In a further step, it has been recognized that precisely a plasma polymer is outstandingly suitable as a hydrophobic coating which can be applied directly and with good adhesion to the relatively rough surface of an unglazed ceramic. In accordance with this invention, the term “plasma polymer” refers to a polymer produced by plasma deposition, which, as distinct from the polymer produced by conventionally chemical means, has a much higher crosslinking density of the individual molecular groups among one another, is not oriented but amorphous and, moreover, has a much higher density. A plasma polymer is distinguished, for example in comparison with a conventional polymer, by broadening of the infrared vibration bands measured by means of IR spectroscopy.
To produce the plasma polymer, a plasma of ionized molecules is ignited in a suitable reactor in a working gas by applying an electrical field or by coupling in microwaves. Under suitable conditions, the plasma polymer is formed in the plasma on the surface of the substrate to be coated by a wide variety of chemical reactions. For the production of a plasma polymer, reference should be made to the article “Advances in Basic and Applied Aspects of Microwave Plasma Polymerization”, M. R. Wertheimer et al. in Thin Solid Films, No. 115 (1984), pages 109 to 124. For the production of a hydrophobic plasma-polymer coating on an electrical insulator, reference should be made in particular to the German patent application filed at the same time at the German Patent Office with the title “Herstellungsverfahren fur einen elektrischen Isolator” [production process for an electrical insulator] with the internal file reference GR 98 E 8511, the content of which also constitutes part of the present document.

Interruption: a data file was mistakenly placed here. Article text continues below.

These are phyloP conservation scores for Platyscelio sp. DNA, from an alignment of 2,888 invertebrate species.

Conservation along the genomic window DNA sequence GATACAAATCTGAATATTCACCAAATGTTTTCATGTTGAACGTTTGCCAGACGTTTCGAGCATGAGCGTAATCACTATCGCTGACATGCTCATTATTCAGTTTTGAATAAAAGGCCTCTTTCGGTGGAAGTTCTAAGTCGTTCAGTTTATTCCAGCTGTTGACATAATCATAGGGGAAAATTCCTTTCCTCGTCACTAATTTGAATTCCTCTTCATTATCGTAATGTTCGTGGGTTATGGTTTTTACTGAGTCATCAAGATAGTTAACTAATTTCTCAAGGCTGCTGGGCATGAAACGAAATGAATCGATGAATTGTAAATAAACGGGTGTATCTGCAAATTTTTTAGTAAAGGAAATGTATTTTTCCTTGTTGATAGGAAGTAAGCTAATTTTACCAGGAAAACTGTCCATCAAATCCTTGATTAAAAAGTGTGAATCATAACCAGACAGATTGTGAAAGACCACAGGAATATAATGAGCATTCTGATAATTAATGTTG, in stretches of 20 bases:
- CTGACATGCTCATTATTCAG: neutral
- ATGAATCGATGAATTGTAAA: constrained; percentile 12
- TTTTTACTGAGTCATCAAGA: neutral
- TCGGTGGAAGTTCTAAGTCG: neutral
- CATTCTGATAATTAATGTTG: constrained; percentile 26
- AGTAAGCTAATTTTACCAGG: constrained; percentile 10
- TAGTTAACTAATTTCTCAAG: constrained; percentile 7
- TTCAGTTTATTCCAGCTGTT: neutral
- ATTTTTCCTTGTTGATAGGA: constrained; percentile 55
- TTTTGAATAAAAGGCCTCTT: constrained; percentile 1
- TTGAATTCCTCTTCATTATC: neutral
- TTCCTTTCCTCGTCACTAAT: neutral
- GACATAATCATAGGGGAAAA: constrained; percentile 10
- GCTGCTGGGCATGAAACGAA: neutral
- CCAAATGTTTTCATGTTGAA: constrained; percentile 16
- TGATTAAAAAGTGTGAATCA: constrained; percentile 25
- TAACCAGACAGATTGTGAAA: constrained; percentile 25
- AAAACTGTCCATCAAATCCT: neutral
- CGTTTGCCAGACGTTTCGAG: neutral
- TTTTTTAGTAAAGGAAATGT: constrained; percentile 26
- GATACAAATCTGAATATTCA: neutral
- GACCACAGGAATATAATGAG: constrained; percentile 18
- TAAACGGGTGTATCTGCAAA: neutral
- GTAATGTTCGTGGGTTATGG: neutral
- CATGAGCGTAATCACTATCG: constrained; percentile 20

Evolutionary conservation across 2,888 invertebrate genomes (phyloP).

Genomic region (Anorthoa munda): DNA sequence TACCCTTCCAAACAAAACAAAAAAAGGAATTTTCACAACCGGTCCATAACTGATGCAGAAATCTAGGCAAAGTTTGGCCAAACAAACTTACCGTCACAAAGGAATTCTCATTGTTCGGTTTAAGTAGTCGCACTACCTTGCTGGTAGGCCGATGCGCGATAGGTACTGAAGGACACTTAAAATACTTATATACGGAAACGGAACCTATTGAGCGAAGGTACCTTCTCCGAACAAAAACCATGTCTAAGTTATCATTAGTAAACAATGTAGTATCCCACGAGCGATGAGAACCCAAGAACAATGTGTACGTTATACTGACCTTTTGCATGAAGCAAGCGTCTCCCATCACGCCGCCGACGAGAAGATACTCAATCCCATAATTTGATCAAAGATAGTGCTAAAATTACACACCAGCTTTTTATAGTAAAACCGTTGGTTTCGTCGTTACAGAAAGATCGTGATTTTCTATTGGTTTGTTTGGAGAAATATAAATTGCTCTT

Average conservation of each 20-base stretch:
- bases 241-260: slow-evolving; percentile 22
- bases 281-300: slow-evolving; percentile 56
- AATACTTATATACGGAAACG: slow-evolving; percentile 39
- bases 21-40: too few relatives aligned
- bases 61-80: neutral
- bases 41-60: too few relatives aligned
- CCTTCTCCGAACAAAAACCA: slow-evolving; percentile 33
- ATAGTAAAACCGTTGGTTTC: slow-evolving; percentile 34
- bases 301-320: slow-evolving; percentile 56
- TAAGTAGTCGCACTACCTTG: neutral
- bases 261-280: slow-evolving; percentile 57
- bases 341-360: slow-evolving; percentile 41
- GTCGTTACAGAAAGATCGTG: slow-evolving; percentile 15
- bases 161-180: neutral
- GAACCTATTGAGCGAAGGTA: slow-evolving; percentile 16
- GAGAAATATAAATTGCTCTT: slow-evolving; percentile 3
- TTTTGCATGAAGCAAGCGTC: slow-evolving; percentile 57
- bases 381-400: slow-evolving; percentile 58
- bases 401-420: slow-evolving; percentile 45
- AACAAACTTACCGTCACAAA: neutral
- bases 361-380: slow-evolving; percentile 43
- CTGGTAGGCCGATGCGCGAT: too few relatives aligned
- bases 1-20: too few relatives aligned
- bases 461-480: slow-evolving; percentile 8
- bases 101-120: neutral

The precise chemical reactions which lead to the depositing of a plasma polymer from the plasma in the working gas are not yet known in detail today. A plasma polymer also cannot be described by specifying a precise chemical composition, since a plasma polymer is specifically distinguished by a large number of very different molecules crosslinked among one another. Therefore, to designate the plasma polymer, those skilled in the art refer to the working gas used, in which the plasma is ignited. If, for example, hexamethyldisiloxane is used as the working gas, the plasma polymer produced from it is referred to as a plasma-polymerized hexamethyldisiloxane. This designation, common among those skilled in the art, is adopted in this document. It is irrelevant for the invention whether the plasma polymer is firmly bonded to the surface of the ceramic as a result of chemical bonds or whether, on account of a very high crosslinking density of its individual molecular groups among one other, it is so stable that a chemical bond with the ceramic is no longer important.